Williams, who says, “I’m to the right of Genghis Khan,” questioned why the current immigration solutions, which involve more government regulation, “with all of its inefficiencies,” were being put forward by those “who call themselves conservatives.”

The Oct. 15 conference at which Williams spoke was the fourth of five meetings around the state designed to broaden the conversation about immigration. The conferences are sponsored by Arizona Employers for Immigration Reform, Real Arizona Coalition and One Arizona/Interfaith Leaders Coalition. The final conference will be held in Yuma on Nov. 12.

Dan Griswold of the libertarian Cato Institute, told the Tucson group that the enforcement-only policies of the recent decades have not worked for the same reason that Reagan’s 1986 immigration reform did not work: They do not include a mechanism for migrants to enter the country legally to do work that the aging and increasingly well-educated American workforce rejects. They ignore economic realities.

But one thing about that 1986 reform did work. Amnesty was a success.

Research shows the wages of previously undocumented workers rose dramatically following legalization, according to Raúl Hinojosa-Ojeda of UCLA. Once these folks became part of the mainstream, they began to invest in their own human capital, taking GED and English classes to make themselves more employable. In a ripple-up effect, wages for native-born Americans also rose, he said.

Economic arguments also come from the left,

Democratic Rep. Raúl Grijalva told the conference his call for a boycott of Arizona after the passage of SB 1070 was done in “anger and very defensively.” He renounced it.

Going forward, Grijalva said, “the meeting ground is going to be the economic ground.” He is sponsoring a broad border infrastructure-improvement bill, HR 3049, that sees the U.S.-Mexican border not just as a source of trouble but as an economic engine.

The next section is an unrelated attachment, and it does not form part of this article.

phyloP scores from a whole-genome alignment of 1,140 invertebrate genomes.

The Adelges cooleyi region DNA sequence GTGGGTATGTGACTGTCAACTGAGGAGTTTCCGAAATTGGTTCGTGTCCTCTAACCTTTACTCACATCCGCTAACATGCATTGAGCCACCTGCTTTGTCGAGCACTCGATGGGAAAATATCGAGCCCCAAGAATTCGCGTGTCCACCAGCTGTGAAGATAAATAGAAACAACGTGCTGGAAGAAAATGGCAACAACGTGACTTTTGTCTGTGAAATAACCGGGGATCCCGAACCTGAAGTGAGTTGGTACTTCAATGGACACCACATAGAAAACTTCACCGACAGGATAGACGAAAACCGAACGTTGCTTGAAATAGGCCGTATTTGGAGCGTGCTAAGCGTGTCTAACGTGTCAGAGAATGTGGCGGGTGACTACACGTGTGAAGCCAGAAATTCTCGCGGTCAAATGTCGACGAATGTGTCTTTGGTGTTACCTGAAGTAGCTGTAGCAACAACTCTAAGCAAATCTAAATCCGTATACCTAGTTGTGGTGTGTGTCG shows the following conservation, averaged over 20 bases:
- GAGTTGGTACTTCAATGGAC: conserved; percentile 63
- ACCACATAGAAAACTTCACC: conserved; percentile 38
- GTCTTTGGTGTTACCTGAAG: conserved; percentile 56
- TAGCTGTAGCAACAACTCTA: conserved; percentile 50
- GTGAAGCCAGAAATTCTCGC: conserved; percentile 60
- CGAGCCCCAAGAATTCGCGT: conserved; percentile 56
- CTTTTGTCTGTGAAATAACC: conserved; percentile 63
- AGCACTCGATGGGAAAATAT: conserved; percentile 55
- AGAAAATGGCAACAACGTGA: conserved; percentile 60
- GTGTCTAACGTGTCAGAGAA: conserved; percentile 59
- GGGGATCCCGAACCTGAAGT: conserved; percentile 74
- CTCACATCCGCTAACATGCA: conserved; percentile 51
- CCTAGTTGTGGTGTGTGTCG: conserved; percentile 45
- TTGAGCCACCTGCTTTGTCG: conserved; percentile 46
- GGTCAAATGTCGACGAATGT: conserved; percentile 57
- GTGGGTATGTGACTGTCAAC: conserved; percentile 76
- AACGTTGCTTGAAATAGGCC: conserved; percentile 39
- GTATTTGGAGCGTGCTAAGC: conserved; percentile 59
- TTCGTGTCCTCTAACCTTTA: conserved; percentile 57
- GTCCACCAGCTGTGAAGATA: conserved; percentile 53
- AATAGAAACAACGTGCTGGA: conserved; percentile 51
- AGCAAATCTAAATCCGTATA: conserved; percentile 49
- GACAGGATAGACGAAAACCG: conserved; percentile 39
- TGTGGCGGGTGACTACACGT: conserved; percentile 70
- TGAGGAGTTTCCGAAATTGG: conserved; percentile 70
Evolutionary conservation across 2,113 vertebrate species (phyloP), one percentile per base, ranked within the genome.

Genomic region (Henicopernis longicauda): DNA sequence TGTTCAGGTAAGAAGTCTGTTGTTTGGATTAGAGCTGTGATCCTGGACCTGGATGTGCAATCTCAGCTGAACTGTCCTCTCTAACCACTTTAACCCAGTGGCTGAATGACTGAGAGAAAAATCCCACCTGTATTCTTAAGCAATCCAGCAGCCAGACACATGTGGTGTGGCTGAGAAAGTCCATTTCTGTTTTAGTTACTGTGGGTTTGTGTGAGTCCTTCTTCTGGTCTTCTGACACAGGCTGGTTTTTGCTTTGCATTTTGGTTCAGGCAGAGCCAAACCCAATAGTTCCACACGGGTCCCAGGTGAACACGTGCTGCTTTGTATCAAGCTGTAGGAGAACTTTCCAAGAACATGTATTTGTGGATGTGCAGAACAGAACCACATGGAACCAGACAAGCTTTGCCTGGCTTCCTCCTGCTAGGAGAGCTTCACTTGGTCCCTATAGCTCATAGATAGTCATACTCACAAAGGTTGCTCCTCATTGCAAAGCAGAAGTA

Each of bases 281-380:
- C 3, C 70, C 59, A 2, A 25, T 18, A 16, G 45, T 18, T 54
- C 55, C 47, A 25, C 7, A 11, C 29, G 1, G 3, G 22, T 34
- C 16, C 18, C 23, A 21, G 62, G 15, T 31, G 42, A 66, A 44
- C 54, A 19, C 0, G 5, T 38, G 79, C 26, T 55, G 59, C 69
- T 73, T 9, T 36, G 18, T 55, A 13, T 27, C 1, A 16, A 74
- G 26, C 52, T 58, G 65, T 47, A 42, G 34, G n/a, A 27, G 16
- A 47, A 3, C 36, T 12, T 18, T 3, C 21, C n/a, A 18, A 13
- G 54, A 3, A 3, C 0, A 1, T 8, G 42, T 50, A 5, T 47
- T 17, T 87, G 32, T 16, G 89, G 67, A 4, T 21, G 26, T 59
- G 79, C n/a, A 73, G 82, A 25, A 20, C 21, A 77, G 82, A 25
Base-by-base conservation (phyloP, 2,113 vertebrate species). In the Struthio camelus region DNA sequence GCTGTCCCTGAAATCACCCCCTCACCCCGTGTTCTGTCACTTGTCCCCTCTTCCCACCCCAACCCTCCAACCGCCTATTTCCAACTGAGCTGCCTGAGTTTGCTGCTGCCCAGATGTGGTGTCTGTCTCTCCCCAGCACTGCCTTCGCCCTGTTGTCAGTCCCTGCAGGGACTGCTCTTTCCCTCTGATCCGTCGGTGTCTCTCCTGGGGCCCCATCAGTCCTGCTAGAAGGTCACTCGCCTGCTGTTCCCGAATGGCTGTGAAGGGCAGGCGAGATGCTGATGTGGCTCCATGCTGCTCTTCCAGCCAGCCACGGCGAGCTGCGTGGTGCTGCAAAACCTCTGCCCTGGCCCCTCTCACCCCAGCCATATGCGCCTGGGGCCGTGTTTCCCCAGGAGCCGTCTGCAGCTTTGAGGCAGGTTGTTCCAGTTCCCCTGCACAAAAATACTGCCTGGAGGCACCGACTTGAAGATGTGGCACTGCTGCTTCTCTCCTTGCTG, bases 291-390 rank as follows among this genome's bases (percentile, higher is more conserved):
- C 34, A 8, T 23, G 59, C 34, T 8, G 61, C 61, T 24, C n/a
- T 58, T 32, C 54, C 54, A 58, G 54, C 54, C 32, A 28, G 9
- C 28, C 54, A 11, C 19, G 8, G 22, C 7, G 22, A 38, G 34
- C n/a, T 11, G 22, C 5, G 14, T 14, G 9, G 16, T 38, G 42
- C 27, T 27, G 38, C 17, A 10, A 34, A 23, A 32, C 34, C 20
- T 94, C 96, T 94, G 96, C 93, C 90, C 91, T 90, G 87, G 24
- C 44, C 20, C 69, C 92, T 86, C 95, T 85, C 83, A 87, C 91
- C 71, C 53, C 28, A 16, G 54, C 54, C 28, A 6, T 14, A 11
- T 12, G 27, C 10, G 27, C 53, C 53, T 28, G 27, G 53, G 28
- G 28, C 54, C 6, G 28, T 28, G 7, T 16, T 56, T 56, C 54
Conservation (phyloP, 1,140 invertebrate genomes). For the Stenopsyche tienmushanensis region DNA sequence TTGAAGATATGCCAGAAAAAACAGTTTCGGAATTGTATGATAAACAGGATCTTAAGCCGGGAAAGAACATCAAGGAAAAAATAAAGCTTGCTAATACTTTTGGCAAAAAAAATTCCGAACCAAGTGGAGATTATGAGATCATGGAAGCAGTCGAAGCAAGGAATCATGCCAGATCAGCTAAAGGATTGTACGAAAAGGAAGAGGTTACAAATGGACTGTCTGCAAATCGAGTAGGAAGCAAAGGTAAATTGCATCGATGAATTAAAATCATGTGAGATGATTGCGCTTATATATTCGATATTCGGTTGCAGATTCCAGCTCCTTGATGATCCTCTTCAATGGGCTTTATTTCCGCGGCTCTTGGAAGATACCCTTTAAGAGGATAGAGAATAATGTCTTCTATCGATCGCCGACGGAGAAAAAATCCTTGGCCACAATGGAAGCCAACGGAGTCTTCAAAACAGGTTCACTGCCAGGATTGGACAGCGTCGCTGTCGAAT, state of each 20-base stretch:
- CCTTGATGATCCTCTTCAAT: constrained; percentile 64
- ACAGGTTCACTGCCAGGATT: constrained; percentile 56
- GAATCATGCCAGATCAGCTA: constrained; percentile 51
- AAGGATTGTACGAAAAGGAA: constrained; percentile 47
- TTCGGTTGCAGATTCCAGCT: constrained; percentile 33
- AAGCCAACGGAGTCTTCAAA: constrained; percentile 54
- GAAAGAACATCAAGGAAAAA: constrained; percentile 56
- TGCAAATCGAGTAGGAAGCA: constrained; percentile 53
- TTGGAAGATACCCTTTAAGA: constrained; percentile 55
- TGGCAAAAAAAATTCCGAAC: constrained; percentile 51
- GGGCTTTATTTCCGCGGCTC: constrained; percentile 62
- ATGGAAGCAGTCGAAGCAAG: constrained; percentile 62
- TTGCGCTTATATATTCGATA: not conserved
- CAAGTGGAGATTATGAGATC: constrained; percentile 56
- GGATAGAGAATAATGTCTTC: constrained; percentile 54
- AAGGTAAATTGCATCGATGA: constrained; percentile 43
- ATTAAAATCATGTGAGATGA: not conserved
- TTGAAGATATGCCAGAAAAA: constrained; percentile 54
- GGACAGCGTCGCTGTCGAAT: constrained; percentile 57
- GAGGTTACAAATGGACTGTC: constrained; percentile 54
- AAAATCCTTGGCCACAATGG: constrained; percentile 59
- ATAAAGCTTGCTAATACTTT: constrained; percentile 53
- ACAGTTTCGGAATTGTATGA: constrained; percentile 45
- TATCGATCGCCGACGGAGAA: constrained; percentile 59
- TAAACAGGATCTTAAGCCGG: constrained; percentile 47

The bill focuses on enhanced trade and port security. It offers an approach with wide appeal that can “break the ice,” recast the arguments about immigration reform and make Arizona part of the solution, he said.

So, we have a conservative lawyer talking about weighing immigration reform on a morality scale. We have a progressive lawmaker looking at the border from an economic perspective. We have a Native American identifying with immigrants. We have Ronald Reagan arguing against fences. And we have the widow of a Phoenix policeman who should hate illegal immigrants but doesn’t.

Julie Erfle, whose husband, Nick, a Phoenix police officer, was killed by an illegal immigrant in 2007, told the conference that she is “one of thousands and thousands of people whose lives have been shattered by a broken system.”

But Erfle rejected the attempt to make her husband’s death a rallying cry for the enforcement-only approach. She created a blog called Politics, which she uses to argue for solutions that go beyond “that danged fence.”

“We all need to be the ones taking the microphone away from the bullies,” she said.

She reserved special criticism for some elected officials – many of them Democrats: “We need to take to task politicians who say they favor comprehensive reform but do nothing.”

The stereotype busters at this conference showed there is a lot more to talk about than the tired, old get-tough venom.

Immigration reform is about economics. It’s about morality.

It’s about Arizona’s future.